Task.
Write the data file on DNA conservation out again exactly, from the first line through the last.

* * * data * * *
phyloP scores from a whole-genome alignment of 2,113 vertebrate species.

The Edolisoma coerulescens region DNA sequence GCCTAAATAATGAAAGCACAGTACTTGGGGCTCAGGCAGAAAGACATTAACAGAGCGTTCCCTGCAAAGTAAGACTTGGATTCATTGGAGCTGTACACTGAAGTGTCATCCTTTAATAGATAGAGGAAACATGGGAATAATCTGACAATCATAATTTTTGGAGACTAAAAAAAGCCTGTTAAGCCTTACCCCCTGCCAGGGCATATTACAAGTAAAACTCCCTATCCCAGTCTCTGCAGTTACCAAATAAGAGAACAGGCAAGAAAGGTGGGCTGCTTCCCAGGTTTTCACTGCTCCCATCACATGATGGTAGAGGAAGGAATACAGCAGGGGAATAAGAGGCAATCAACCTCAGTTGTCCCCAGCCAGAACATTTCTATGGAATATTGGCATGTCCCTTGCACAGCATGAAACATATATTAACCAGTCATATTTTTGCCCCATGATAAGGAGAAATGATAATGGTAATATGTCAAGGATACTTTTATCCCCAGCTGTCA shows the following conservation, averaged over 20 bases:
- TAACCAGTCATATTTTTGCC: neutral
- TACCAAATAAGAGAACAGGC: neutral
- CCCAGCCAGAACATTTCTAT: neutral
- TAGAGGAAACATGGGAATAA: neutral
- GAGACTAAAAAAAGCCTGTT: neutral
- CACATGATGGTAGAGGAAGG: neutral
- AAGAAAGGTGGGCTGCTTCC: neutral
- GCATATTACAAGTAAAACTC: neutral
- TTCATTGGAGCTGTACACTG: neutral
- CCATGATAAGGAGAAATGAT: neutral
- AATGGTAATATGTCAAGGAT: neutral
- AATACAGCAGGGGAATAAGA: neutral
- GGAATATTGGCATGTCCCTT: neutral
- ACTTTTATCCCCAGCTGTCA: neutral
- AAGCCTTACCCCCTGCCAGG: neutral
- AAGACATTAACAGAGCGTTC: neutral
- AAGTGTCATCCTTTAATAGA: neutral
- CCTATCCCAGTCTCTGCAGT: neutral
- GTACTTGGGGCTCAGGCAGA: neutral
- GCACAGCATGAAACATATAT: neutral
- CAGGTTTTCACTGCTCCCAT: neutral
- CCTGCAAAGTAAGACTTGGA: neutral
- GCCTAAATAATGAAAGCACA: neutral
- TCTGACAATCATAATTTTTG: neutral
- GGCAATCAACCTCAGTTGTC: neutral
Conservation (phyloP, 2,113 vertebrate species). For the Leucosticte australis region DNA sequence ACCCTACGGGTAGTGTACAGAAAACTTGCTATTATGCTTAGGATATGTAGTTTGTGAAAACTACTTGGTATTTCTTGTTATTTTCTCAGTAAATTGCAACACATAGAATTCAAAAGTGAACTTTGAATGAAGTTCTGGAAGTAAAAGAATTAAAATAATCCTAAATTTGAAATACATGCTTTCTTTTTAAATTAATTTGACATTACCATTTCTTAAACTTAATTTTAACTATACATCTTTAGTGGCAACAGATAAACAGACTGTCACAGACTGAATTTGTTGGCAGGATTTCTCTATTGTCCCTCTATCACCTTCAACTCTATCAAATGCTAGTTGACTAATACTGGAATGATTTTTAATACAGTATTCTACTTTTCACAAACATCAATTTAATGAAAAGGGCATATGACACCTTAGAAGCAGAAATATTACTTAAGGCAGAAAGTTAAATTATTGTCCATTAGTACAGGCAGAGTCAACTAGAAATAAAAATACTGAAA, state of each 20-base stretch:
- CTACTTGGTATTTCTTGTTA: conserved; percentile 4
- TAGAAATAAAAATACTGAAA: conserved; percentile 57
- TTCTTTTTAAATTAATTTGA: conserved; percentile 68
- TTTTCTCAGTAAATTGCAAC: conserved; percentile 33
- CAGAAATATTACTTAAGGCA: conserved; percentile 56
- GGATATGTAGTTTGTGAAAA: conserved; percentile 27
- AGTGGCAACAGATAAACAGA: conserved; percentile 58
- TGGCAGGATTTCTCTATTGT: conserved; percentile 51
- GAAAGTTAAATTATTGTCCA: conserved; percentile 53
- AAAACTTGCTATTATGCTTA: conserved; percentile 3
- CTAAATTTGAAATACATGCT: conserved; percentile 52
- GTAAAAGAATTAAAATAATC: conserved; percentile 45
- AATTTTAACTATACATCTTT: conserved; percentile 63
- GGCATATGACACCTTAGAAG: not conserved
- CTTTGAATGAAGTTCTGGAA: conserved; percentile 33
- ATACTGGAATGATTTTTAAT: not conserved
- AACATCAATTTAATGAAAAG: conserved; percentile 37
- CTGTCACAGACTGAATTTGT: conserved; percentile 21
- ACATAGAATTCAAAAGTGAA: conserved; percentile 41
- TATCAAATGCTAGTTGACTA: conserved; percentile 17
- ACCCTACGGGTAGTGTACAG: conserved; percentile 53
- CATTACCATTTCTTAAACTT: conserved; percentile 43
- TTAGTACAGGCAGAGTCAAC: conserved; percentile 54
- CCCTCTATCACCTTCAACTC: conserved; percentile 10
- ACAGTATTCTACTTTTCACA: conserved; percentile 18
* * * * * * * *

phyloP scores from a whole-genome alignment of 2,113 vertebrate species.

The Edolisoma coerulescens region DNA sequence GCCTAAATAATGAAAGCACAGTACTTGGGGCTCAGGCAGAAAGACATTAACAGAGCGTTCCCTGCAAAGTAAGACTTGGATTCATTGGAGCTGTACACTGAAGTGTCATCCTTTAATAGATAGAGGAAACATGGGAATAATCTGACAATCATAATTTTTGGAGACTAAAAAAAGCCTGTTAAGCCTTACCCCCTGCCAGGGCATATTACAAGTAAAACTCCCTATCCCAGTCTCTGCAGTTACCAAATAAGAGAACAGGCAAGAAAGGTGGGCTGCTTCCCAGGTTTTCACTGCTCCCATCACATGATGGTAGAGGAAGGAATACAGCAGGGGAATAAGAGGCAATCAACCTCAGTTGTCCCCAGCCAGAACATTTCTATGGAATATTGGCATGTCCCTTGCACAGCATGAAACATATATTAACCAGTCATATTTTTGCCCCATGATAAGGAGAAATGATAATGGTAATATGTCAAGGATACTTTTATCCCCAGCTGTCA shows the following conservation, averaged over 20 bases:
- TAACCAGTCATATTTTTGCC: neutral
- TACCAAATAAGAGAACAGGC: neutral
- CCCAGCCAGAACATTTCTAT: neutral
- TAGAGGAAACATGGGAATAA: neutral
- GAGACTAAAAAAAGCCTGTT: neutral
- CACATGATGGTAGAGGAAGG: neutral
- AAGAAAGGTGGGCTGCTTCC: neutral
- GCATATTACAAGTAAAACTC: neutral
- TTCATTGGAGCTGTACACTG: neutral
- CCATGATAAGGAGAAATGAT: neutral
- AATGGTAATATGTCAAGGAT: neutral
- AATACAGCAGGGGAATAAGA: neutral
- GGAATATTGGCATGTCCCTT: neutral
- ACTTTTATCCCCAGCTGTCA: neutral
- AAGCCTTACCCCCTGCCAGG: neutral
- AAGACATTAACAGAGCGTTC: neutral
- AAGTGTCATCCTTTAATAGA: neutral
- CCTATCCCAGTCTCTGCAGT: neutral
- GTACTTGGGGCTCAGGCAGA: neutral
- GCACAGCATGAAACATATAT: neutral
- CAGGTTTTCACTGCTCCCAT: neutral
- CCTGCAAAGTAAGACTTGGA: neutral
- GCCTAAATAATGAAAGCACA: neutral
- TCTGACAATCATAATTTTTG: neutral
- GGCAATCAACCTCAGTTGTC: neutral
Conservation (phyloP, 2,113 vertebrate species). For the Leucosticte australis region DNA sequence ACCCTACGGGTAGTGTACAGAAAACTTGCTATTATGCTTAGGATATGTAGTTTGTGAAAACTACTTGGTATTTCTTGTTATTTTCTCAGTAAATTGCAACACATAGAATTCAAAAGTGAACTTTGAATGAAGTTCTGGAAGTAAAAGAATTAAAATAATCCTAAATTTGAAATACATGCTTTCTTTTTAAATTAATTTGACATTACCATTTCTTAAACTTAATTTTAACTATACATCTTTAGTGGCAACAGATAAACAGACTGTCACAGACTGAATTTGTTGGCAGGATTTCTCTATTGTCCCTCTATCACCTTCAACTCTATCAAATGCTAGTTGACTAATACTGGAATGATTTTTAATACAGTATTCTACTTTTCACAAACATCAATTTAATGAAAAGGGCATATGACACCTTAGAAGCAGAAATATTACTTAAGGCAGAAAGTTAAATTATTGTCCATTAGTACAGGCAGAGTCAACTAGAAATAAAAATACTGAAA, state of each 20-base stretch:
- CTACTTGGTATTTCTTGTTA: conserved; percentile 4
- TAGAAATAAAAATACTGAAA: conserved; percentile 57
- TTCTTTTTAAATTAATTTGA: conserved; percentile 68
- TTTTCTCAGTAAATTGCAAC: conserved; percentile 33
- CAGAAATATTACTTAAGGCA: conserved; percentile 56
- GGATATGTAGTTTGTGAAAA: conserved; percentile 27
- AGTGGCAACAGATAAACAGA: conserved; percentile 58
- TGGCAGGATTTCTCTATTGT: conserved; percentile 51
- GAAAGTTAAATTATTGTCCA: conserved; percentile 53
- AAAACTTGCTATTATGCTTA: conserved; percentile 3
- CTAAATTTGAAATACATGCT: conserved; percentile 52
- GTAAAAGAATTAAAATAATC: conserved; percentile 45
- AATTTTAACTATACATCTTT: conserved; percentile 63
- GGCATATGACACCTTAGAAG: not conserved
- CTTTGAATGAAGTTCTGGAA: conserved; percentile 33
- ATACTGGAATGATTTTTAAT: not conserved
- AACATCAATTTAATGAAAAG: conserved; percentile 37
- CTGTCACAGACTGAATTTGT: conserved; percentile 21
- ACATAGAATTCAAAAGTGAA: conserved; percentile 41
- TATCAAATGCTAGTTGACTA: conserved; percentile 17
- ACCCTACGGGTAGTGTACAG: conserved; percentile 53
- CATTACCATTTCTTAAACTT: conserved; percentile 43
- TTAGTACAGGCAGAGTCAAC: conserved; percentile 54
- CCCTCTATCACCTTCAACTC: conserved; percentile 10
- ACAGTATTCTACTTTTCACA: conserved; percentile 18